During one of the workshops I recently did, one myth about habits emerged. So I decided to break it also in the blog. I conducted my workshop about habits, which is an introductory and hands-on practical training. So mostly this is the first time that the participants think consciously about their habits and creating new ones.
There is a will and a desire to start creating habits, but just like setting goals (if you can’t set them properly), there is a fear of failure. There are fears that if you start a habit, you have to do it every day for the rest of your life. People feel that it is impossible, and thus the fear of failing arises.
You don’t have to do your new habit every day for the rest of your life
If you think about your current daily habits, you really do not do them every day. There is not always a way to do it, as life sometimes has other plans and in fact there is no need to do something exactly the same for the rest of your life. For example, if you decide to drink at least 1.5 liters of water every day, then for 365 days a year you probably will not. I’m not saying it’s impossible, but the likelihood of you not succeeding with it is high enough. There can be a lot of obstacles.
BUT what I think is important is that you just have to do it every day when you start creating a habit. If you do it on a daily basis, you will get used to it faster. Take only three days for the first period and do it daily. This is a short enough time so that there is no fear of failure. Three days in a row you can do anything. Then take the next three days or a week, if you feel like it, and do it again every day. Use such short periods until you feel that the habit starts to become automatic.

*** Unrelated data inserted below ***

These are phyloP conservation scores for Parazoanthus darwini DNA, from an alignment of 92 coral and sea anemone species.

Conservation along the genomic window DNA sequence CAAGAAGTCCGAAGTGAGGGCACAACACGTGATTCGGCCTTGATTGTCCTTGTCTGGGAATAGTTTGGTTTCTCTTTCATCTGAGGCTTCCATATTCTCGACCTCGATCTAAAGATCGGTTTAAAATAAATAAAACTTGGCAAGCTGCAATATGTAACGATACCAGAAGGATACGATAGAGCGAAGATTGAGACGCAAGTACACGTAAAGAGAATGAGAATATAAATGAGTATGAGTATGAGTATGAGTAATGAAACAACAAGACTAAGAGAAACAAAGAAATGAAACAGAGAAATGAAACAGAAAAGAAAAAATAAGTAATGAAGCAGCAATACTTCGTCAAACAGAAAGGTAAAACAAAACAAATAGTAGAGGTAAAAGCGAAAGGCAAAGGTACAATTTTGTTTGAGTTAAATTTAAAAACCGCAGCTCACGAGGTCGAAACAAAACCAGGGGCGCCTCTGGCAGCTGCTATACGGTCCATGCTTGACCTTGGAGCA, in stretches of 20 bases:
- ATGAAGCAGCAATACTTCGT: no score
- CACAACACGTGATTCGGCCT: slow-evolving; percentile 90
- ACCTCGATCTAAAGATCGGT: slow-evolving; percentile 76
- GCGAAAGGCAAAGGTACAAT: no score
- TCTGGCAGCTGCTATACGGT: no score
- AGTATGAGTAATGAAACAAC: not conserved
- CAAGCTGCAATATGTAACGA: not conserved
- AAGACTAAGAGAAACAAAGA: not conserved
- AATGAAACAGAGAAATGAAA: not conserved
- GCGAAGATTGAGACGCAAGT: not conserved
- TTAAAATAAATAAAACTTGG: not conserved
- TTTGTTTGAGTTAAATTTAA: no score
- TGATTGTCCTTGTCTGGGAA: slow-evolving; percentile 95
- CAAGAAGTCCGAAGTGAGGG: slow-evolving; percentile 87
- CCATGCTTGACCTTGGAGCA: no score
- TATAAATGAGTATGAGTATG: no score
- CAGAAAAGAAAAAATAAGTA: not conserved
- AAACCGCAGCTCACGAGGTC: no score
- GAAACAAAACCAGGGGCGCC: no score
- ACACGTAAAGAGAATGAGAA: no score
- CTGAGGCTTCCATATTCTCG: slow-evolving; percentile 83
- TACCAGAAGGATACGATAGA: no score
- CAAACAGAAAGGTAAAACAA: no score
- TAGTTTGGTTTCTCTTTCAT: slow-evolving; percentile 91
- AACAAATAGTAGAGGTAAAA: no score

When you start creating a habit, do it daily until it becomes automatic.
If you feel that this activity has become a habit for you, you will no longer have to worry that you cannot do it every day. If one day is missed and you feel you still want to do it and you know you will do it the next day, that’s it. Failure to do a habit should not become a habit. If you have already missed several days in a row, I recommend that you tackle yourself and once again do the three or seven day period. If you still feel that you really want to do this thing, keep trying and pushing yourself. But when a habit tends to be too hard and not to stick, you have to think if you really want this behaviour into your life at all. Maybe you don’t need it? Or should you make some changes to this activity to make it easier?
At some point, this behaviour will become the new norm for you and an integral part of life. You don’t have to think about doing it anymore, and it doesn’t matter if you do it every day, it’s part of you anyway.